This page cannot be viewed in frames

Go to page

If you have found a spelling error, please, notify us by selecting that text and pressing Ctrl+Enter.

Underfloor heating system in Villa Romana del Casale, Sicily

This post is also available in: Polish (polski)

Underfloor heating system in Villa Romana del Casale, Sicily
Underfloor heating system in Villa Romana del Casale, Sicily

Remains of the Roman floor heating system – hypocaustum – in the Roman Villa Romana del Casale in Sicily. The floor rested on visible brick pillars (pilae) about 80 cm high, and in the visible space warm air, which was generated by heating in the furnace, was supported. The system was expensive and required constant servicing of slaves; therefore only richer citizens could afford it.

Hypocaustum was used in private villas to heat floors and walls, and in thermal baths.

The pools in which the patients stayed were heated from below. A room called caldarium allowed you to immerse yourself in hot water; in turn, laconium was a dry sauna with a temperature of around 60 degrees Celsius. The Tepidarium was used to relax in warm water. The Roman villa also had a frigidarium, a place with cold water pools where you could refresh yourself.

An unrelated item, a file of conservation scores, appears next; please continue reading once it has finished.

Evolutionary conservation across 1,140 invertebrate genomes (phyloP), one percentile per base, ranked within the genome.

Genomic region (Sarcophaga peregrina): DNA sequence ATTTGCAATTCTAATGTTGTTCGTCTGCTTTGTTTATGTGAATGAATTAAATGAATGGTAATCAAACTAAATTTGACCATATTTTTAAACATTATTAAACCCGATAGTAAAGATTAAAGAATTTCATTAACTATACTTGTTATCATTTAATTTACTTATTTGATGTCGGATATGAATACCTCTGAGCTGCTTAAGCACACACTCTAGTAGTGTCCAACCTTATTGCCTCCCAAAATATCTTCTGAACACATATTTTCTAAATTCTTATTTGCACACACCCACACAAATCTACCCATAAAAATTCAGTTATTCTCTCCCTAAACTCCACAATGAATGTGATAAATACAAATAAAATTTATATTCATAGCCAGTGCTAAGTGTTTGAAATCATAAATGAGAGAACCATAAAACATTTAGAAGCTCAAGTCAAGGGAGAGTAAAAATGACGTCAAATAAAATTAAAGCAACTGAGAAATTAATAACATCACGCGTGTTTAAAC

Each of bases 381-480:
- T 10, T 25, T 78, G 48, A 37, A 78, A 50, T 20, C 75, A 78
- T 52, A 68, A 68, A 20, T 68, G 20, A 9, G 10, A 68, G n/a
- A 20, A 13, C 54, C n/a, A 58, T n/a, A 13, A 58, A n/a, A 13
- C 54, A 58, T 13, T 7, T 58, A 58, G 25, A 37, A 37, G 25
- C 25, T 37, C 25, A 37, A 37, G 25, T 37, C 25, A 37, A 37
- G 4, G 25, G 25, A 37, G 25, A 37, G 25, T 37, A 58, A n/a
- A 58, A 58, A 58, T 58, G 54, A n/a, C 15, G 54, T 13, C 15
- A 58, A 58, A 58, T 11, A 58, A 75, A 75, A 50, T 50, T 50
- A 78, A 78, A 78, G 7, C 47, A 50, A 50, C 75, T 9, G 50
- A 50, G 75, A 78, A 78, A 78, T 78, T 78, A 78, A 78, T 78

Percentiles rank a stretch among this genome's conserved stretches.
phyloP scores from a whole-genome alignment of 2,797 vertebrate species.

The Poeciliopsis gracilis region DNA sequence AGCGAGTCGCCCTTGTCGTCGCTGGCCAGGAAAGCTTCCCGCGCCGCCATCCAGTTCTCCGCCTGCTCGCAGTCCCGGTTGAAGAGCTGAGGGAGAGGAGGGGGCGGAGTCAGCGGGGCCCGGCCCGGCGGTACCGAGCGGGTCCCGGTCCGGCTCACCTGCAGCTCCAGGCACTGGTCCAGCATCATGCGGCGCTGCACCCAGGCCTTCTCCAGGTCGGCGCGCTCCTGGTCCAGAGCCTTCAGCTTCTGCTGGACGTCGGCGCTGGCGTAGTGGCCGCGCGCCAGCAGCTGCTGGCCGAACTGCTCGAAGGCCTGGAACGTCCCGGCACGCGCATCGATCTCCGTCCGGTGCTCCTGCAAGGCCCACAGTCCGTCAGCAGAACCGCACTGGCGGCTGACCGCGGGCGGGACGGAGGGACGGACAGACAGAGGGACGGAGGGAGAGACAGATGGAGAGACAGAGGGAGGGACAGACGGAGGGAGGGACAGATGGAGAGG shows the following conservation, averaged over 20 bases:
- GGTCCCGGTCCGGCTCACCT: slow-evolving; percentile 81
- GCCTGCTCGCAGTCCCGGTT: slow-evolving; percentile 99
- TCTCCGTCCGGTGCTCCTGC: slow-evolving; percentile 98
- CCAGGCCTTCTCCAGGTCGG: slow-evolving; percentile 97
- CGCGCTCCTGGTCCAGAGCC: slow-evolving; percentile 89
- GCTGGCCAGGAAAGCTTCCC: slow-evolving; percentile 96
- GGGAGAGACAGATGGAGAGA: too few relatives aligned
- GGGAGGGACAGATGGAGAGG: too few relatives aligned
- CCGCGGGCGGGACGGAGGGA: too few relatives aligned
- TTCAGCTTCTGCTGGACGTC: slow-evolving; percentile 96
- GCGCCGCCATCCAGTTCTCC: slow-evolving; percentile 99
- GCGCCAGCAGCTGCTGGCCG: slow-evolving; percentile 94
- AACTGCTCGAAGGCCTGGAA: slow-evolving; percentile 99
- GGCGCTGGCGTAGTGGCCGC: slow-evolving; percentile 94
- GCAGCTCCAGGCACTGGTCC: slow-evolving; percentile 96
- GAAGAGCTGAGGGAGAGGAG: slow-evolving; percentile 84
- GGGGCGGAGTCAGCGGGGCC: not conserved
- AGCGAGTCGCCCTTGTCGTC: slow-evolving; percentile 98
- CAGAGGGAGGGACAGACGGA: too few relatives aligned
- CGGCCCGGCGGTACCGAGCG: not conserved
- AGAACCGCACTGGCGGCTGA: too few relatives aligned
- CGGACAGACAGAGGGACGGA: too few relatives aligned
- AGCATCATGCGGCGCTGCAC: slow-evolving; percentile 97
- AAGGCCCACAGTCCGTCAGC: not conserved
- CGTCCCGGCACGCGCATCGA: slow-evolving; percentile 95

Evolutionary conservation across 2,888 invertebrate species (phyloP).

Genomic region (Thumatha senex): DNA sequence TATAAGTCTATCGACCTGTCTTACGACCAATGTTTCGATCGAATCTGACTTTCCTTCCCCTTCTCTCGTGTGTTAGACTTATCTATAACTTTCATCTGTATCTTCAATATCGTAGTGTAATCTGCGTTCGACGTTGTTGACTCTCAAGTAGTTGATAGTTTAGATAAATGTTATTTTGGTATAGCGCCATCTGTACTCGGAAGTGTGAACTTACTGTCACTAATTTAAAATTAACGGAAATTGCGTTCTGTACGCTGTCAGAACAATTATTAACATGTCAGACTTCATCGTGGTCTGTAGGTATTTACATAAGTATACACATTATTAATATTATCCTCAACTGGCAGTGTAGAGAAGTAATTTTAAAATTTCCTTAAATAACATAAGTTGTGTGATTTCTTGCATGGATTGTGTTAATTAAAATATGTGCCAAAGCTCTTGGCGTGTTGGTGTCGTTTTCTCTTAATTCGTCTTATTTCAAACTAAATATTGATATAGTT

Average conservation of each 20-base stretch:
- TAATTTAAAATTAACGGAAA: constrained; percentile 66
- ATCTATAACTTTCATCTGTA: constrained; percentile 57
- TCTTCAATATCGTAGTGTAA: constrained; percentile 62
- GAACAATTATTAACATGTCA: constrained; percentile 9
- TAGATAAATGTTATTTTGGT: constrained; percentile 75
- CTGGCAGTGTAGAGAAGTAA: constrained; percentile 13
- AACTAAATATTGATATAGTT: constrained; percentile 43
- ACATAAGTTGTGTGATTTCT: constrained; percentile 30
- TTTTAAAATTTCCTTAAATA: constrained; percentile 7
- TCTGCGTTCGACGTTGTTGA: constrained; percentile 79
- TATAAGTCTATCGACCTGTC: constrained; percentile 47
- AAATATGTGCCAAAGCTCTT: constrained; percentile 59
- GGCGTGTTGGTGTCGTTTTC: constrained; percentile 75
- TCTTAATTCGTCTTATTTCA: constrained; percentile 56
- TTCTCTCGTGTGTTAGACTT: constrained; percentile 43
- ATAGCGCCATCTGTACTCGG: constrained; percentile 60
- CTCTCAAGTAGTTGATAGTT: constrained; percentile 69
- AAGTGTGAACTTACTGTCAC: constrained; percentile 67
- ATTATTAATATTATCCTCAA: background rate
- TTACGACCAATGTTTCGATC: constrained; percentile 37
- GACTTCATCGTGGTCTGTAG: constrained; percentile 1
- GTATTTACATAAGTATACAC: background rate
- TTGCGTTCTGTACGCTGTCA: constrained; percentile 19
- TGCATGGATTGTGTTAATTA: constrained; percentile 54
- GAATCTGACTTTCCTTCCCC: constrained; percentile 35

Tepidarium was probably the first place visited by bathers and it was a kind of introduction to further hot (caldarium) or cold (frigidarium) baths.

It is usually believed that hypocastum was invented by Sergius Orata, although this is not fully confirmed. Vitruvius describes its construction and operation according to the work of Sergius Orat around 25 BCE, adding detailed information on the fuel. It also describes the heat regulation device – a bronze fan in the dome of the ceiling.

IMPERIUM ROMANUM needs your support!

If you like the content that I collect on the website and that I share on social media channels I will be grateful for the support. Even the smallest amounts will allow me to pay for further corrections, improvements on the site and pay the server.



Find out more!

Check your curiosity and learn something new about the ancient world of the Romans. By clicking on the link below, you will be redirected to a random entry.

Random curiosity

Random curiosity

Discover secrets of ancient Rome!

If you want to be up to date with newest articles on website and discoveries from the world of ancient Rome, subscribe to the newsletter, which is sent each Saturday.

Subscribe to newsletter!

Subscribe to newsletter

Spelling error report

The following text will be sent to our editors: